A major new study finds adults who were bullied as children experience negative effects on their physical, emotional, and economic well-being well into middle age, almost forty years later. Researchers at King’s College London examined over 7700 children who were bullied at ages seven and eleven, and later assessed them between the ages of 23 and 50. The study, the first of its kind, was published at the American Psychiatric Association’s prestigious American Journal of Psychiatry.
“Our study shows that the effects of bullying are still visible nearly four decades later,” says the study’s lead author, Dr Ryu Takizawa. “The impact of bullying is persistent and pervasive, with health, social and economic consequences lasting well into adulthood.”
Adults who were bullied as children were more likely to experience suicidal thoughts, depression, anxiety disorders, alcohol dependence, and psychological distress than their non-bullied adult peers. The study also found bullying caused negative outcomes on adult cognitive functioning, socioeconomic status, and social relationships.
“Individuals who were bullied in childhood were also more likely to have lower educational levels, with men who were bullied more likely to be unemployed and earn less,” King’s College London reports. “Social relationships and well-being were also affected. Individuals who had been bullied were less likely to be in a relationship, to have good social support, and were more likely to report lower quality of life and life satisfaction.”
Professor Louise Arseneault, senior author, from the Institute of Psychiatry at King’s adds: “We need to move away from any perception that bullying is just an inevitable part of growing-up. Teachers, parents and policy-makers should be aware that what happens in the school playground can have long-term repercussions for children.”
Professor Arseneault adds: “40 years is a long time, so there will no doubt be additional experiences during the course of these young people’s lives which may either protect them against the effects of bullying, or make things worse. Our next step is to investigate what these are.”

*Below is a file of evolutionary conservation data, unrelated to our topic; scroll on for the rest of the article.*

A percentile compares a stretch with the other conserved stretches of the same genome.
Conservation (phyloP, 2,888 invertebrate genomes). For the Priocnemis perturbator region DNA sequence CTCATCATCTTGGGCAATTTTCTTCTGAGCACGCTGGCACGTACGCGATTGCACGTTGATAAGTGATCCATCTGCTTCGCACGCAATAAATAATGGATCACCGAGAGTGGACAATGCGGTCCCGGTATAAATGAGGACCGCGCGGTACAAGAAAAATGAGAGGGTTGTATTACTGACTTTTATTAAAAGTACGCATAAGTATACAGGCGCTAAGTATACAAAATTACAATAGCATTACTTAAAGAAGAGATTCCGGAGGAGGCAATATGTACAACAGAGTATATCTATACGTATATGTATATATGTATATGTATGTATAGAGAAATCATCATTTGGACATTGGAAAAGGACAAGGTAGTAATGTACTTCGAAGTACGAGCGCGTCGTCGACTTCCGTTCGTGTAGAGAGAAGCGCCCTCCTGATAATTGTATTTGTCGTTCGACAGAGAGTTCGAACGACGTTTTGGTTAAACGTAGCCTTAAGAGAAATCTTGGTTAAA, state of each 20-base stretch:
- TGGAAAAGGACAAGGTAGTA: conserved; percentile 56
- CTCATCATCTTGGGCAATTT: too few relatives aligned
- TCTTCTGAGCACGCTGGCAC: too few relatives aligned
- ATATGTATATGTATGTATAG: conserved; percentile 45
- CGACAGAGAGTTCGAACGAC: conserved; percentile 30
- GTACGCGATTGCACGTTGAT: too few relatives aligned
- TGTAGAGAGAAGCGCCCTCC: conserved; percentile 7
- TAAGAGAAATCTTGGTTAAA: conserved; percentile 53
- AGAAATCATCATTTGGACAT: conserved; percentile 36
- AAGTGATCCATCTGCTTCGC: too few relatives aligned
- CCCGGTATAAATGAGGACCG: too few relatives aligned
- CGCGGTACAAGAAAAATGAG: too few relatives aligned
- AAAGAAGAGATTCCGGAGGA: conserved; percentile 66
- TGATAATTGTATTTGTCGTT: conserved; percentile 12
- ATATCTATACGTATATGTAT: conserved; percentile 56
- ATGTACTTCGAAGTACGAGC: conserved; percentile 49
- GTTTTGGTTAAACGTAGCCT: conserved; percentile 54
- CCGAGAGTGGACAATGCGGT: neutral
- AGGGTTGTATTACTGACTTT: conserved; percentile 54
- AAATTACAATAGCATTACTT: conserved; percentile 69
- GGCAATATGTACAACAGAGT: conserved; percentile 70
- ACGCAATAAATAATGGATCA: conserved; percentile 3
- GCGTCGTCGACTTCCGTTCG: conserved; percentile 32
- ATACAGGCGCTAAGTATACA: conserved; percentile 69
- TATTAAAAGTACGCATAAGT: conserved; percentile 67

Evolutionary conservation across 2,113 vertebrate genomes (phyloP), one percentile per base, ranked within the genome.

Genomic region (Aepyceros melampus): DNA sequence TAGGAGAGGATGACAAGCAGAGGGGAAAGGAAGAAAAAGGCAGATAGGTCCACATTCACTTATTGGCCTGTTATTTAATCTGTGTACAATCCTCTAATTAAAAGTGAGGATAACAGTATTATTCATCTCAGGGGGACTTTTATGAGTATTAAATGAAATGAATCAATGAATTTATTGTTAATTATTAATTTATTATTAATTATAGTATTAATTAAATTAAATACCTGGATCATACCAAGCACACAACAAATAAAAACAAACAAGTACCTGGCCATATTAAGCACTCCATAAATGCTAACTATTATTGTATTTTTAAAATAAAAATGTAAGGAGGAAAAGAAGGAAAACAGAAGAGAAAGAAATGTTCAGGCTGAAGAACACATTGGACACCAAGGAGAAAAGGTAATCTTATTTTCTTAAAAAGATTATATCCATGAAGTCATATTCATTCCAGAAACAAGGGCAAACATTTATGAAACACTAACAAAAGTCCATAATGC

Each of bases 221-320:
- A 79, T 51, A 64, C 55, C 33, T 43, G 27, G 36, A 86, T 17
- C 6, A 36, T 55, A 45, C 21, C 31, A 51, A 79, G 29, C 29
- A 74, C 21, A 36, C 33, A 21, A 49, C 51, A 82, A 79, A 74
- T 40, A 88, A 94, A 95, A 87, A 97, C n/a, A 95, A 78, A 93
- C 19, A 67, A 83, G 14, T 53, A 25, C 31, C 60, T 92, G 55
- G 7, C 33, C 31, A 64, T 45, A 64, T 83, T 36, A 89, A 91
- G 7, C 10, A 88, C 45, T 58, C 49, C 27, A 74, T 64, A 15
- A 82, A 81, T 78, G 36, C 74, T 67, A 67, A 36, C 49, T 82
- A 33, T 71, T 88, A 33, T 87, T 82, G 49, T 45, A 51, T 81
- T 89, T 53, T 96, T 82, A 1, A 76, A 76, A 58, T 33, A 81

Writing at Forbes, Alice G. Walton notes the “question of why the effects of childhood bulling span the better part of a lifetime is not totally clear, but there are theories.”
The authors suggest that it may be that bullying creates a cycle of victimization that continues throughout life and impacts virtually every realm of life. Or it could be that the stress of being bullied “embeds” itself into the very genes, affecting the hormones and brain chemicals that govern the stress response, mood, and sensitivity to one’s environment.
One Nebraska school, oblivious to the effects of bullying, last week made headlines for sending fifth graders home with a pamphlet that told them to “not tell on bullies” and “don’t be a sore loser” if they are being bullied.
Right wing politicians from Michigan to Tennessee are infamous for passing “license to bully” bills, often using religious freedom as a catalyst to allow students to bully their peers. Some anti-gay hate groups and so-called “pro-family” organizations actually produce programs designed to allow religious students to bully their classmates. Focus On The Family’s “True Tolerance” program claims to offer “New Resources on Bullying Issues,” asking parents, “Concerned about homosexual advocacy in your child’s school?”
Some Christian pundits and activists claim that bullying makes gay students stronger, and anti-bullying laws that combat hate speech are “sissifying” America, while other Christian anti-gay activists actually produce materials designed as tools to directly bully gay students.
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